SUBANG JAYA/BEIJING - Distraught relatives of passengers on missing Malaysia Airlines flight MH370 on Friday called for Malaysia to withdraw its declaration that all onboard had died in an accident.
About 20 - mostly Malaysian but with some from China and the United States - gathered in Subang Jaya despite a downpour to tell reporters that "almost all families are unanimous in our stand that we do not want to declare our loved ones dead, without a shred of evidence".
"I wanna know what happened. I'd rather not have conversations about compensation," said American teacher Ms Sarah Bajc, whose boyfriend Mr Philip Wood was on the flight that disappeared en route to Beijing from Kuala Lumpur on March 8 last year.
Malaysia's Department of Civil Aviation announced on Thursday that after 327 days and over S$130 million spent searching for the Boeing 777 in the treacherous southern Indian Ocean, the 239 on board had to be presumed dead.
It said that the decision had been made with the agreement of China, which had 153 citizens on the plane, and Australia which is currently leading the search off its west coast.
However, despite rejecting the verdict, Ms Jacqinta Gomes, whose husband Patrick was inflight supervisor, admitted that some families needed the compensation in order to survive. "At the present moment we haven't decided anything yet," she said when asked about possible legal action to overturn the yesterday's declaration.
According to Ms Bajc, about 10 to 20 per cent of families had engaged lawyers and were trying to put together a legal strategy.
The relatives had also crowdfunded over US$100,000 (S$125,030) to hire an international investigation firm in September last year, she said, which had found nothing so far as records were "suspiciously" clean.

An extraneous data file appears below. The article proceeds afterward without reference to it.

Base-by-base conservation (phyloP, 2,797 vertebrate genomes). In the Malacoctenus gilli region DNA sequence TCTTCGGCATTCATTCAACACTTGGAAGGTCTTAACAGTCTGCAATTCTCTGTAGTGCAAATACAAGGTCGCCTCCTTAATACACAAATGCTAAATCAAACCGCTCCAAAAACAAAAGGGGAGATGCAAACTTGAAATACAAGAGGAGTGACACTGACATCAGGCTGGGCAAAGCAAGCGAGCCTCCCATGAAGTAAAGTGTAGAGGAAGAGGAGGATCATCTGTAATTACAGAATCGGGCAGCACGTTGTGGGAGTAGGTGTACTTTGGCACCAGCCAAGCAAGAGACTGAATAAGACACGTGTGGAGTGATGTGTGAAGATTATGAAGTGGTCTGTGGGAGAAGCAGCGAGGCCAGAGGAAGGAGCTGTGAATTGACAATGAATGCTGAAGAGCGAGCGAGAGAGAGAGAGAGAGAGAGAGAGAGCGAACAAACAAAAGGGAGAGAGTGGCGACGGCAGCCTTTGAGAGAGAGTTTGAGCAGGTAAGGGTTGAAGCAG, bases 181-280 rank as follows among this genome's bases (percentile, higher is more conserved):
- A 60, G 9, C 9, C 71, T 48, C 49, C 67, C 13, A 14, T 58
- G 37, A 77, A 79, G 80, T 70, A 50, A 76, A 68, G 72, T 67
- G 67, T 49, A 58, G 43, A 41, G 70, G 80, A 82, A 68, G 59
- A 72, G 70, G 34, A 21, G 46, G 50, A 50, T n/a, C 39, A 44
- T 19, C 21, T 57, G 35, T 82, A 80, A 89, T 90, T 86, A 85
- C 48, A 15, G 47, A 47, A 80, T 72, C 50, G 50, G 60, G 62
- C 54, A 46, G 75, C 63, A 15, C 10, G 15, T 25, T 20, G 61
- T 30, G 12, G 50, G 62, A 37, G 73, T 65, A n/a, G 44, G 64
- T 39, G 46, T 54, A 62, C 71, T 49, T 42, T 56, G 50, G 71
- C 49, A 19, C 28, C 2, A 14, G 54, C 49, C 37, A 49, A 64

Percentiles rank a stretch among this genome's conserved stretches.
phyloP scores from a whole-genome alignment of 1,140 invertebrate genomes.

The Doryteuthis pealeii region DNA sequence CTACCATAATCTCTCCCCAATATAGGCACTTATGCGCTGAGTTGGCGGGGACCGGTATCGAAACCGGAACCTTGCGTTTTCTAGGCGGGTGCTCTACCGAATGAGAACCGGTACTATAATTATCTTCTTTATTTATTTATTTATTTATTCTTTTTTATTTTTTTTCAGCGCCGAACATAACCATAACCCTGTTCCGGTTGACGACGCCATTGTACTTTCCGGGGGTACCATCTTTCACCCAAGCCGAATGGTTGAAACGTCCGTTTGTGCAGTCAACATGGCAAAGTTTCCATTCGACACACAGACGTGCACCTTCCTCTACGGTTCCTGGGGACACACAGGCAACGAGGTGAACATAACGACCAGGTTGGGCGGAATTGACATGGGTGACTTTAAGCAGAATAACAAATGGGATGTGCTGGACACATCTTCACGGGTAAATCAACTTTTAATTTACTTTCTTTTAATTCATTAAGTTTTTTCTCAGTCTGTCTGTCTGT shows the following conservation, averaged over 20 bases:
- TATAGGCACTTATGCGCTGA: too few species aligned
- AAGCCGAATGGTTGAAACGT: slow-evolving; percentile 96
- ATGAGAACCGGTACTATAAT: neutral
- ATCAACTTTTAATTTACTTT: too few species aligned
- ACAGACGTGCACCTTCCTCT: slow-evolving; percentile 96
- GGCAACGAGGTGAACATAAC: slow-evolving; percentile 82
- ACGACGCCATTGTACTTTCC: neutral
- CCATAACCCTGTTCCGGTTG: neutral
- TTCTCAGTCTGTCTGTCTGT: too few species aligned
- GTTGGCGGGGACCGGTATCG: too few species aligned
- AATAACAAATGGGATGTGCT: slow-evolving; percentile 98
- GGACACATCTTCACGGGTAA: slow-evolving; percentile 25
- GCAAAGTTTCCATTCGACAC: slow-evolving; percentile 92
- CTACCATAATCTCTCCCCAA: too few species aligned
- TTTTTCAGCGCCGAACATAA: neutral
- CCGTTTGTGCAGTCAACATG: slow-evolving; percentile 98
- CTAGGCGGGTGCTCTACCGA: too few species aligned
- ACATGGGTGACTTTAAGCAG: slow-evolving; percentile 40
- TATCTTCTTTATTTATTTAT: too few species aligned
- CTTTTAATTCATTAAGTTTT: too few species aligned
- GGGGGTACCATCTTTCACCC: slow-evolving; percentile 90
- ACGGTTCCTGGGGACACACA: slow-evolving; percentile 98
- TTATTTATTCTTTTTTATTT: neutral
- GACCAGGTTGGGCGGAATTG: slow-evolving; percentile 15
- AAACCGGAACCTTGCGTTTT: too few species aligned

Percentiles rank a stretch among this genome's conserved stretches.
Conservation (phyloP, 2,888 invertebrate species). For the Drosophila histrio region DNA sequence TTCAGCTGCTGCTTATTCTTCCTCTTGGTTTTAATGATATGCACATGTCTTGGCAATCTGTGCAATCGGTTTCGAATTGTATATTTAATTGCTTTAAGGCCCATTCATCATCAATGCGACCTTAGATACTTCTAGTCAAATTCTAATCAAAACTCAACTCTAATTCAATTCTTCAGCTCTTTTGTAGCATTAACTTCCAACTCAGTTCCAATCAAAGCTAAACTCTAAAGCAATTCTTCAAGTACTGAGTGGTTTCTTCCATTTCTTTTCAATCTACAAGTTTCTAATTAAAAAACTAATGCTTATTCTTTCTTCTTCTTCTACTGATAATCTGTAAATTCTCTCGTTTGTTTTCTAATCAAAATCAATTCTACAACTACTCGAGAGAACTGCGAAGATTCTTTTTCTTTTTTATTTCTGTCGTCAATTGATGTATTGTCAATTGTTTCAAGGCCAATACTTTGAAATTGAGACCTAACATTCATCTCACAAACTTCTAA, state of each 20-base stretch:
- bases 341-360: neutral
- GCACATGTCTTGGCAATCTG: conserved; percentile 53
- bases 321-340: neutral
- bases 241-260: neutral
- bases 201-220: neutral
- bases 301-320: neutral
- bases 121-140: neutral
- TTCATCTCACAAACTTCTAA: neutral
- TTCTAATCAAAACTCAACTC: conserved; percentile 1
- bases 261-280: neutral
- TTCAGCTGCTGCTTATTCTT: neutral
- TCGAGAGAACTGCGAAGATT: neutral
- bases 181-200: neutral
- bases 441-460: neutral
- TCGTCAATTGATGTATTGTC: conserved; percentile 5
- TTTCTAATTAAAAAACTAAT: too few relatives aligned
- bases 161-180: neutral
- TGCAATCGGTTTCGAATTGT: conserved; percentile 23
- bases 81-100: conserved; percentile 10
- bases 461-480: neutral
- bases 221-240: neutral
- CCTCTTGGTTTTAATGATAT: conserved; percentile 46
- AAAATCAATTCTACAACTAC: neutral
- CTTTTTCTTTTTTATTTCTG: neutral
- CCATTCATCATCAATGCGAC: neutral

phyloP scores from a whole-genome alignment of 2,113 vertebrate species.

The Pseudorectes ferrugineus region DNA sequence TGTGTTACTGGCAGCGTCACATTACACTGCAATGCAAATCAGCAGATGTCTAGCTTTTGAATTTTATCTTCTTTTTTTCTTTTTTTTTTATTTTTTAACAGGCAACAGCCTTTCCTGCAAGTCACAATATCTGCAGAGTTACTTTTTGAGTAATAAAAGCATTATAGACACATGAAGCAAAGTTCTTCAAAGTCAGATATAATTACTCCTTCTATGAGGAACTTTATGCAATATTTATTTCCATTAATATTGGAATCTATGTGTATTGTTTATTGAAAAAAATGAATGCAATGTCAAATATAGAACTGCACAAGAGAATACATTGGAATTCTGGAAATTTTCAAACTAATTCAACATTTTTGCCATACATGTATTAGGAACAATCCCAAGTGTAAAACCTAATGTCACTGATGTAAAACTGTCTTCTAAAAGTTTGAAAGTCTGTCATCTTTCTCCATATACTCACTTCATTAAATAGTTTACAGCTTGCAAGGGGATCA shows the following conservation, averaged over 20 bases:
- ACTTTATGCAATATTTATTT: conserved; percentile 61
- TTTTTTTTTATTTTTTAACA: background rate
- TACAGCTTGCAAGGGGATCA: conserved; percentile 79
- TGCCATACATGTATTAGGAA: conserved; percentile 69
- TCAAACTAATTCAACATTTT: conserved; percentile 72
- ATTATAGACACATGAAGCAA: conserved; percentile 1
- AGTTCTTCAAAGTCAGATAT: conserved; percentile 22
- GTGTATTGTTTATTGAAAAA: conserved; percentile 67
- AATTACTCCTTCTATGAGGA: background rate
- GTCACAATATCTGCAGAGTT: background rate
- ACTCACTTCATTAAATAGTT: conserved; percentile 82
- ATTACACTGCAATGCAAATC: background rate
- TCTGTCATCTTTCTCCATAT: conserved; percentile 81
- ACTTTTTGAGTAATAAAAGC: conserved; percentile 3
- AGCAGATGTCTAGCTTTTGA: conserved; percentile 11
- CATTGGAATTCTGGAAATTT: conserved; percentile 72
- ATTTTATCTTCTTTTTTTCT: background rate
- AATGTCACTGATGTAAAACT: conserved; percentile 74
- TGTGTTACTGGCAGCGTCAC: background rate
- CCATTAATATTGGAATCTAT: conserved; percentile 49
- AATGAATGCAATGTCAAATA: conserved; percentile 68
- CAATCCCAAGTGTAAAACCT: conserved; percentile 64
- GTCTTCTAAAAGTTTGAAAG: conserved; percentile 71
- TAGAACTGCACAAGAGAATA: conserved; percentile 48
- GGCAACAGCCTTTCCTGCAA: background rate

"It's like going to a house where you think there's a murder... but it's been stripped clean of any sign of life," Ms Bajc said.
Voice370, a group of next-of-kin of some of the 50 Malaysians on board MH370, said in a press statement on Friday: "We have stated it before and reiterate it again, that we are prepared for any eventuality, including the fact that our loved ones may never come back.
"However, almost all families are unanimous in our stand that we do not want to declare our loved ones dead, without a shred of evidence!!"
In Beijing, more than 100 Chinese relatives of the lost passengers are requesting Malaysia take back their statement, according to posts in an online group they use, Agence France-Presse reported.
"We call on Malaysia to withdraw their statement. It lacks a basis in evidence," said Mr Jiang Hui, whose mother was on the plane, calling on authorities to apologise.
"They gave up searching for survivors after 40 days."
Family members, some of whom burst into tears as they spoke to reporters near a Buddhist temple in Beijing, said they had received little advance warning of the announcement, reported AFP.
"Malaysia ignored the right of relatives to know the news first," Mr Jiang added.
Furious accusations from Chinese relatives that Malaysia had covered-up information about the loss of the flight during the 10-month investigation drew Beijing into the fray, straining bilateral ties.
Malaysia's official declaration that MH370 was an "accident" opens the door for compensation payments - but several relatives who spoke to AFP said they were not interested in compensation without further investigations.
"We don't want money. We want the truth about what happened," said Ms Hu Xiufang, whose only child, daughter-in-law and grandson were on the plane.
Chinese media reported on Friday that the father of an MH370 passenger died suddenly at his home just three hours after hearing the plane was missing.
Mr Li Xiaohui, 60, whose son was onboard, had no known serious medical problems at the time of his death, a state-run outlet called The Paper reported.
The relatives in China have formed a loose-knit group to express their demands, but China is wary of any unofficial organisations and they have met with harassment from police.
Around a dozen policemen on Friday surrounded relatives of MH370 passengers outside the temple, telling them not to speak to reporters and ordering journalists to leave the scene.
"The police stop us from speaking out, and threaten us," added Mdm Dai Shuqin, whose younger sister was on the plane, AFP reported. "They bully us, that's what Chinese police are like."
ADDITIONAL REPORTING BY AFP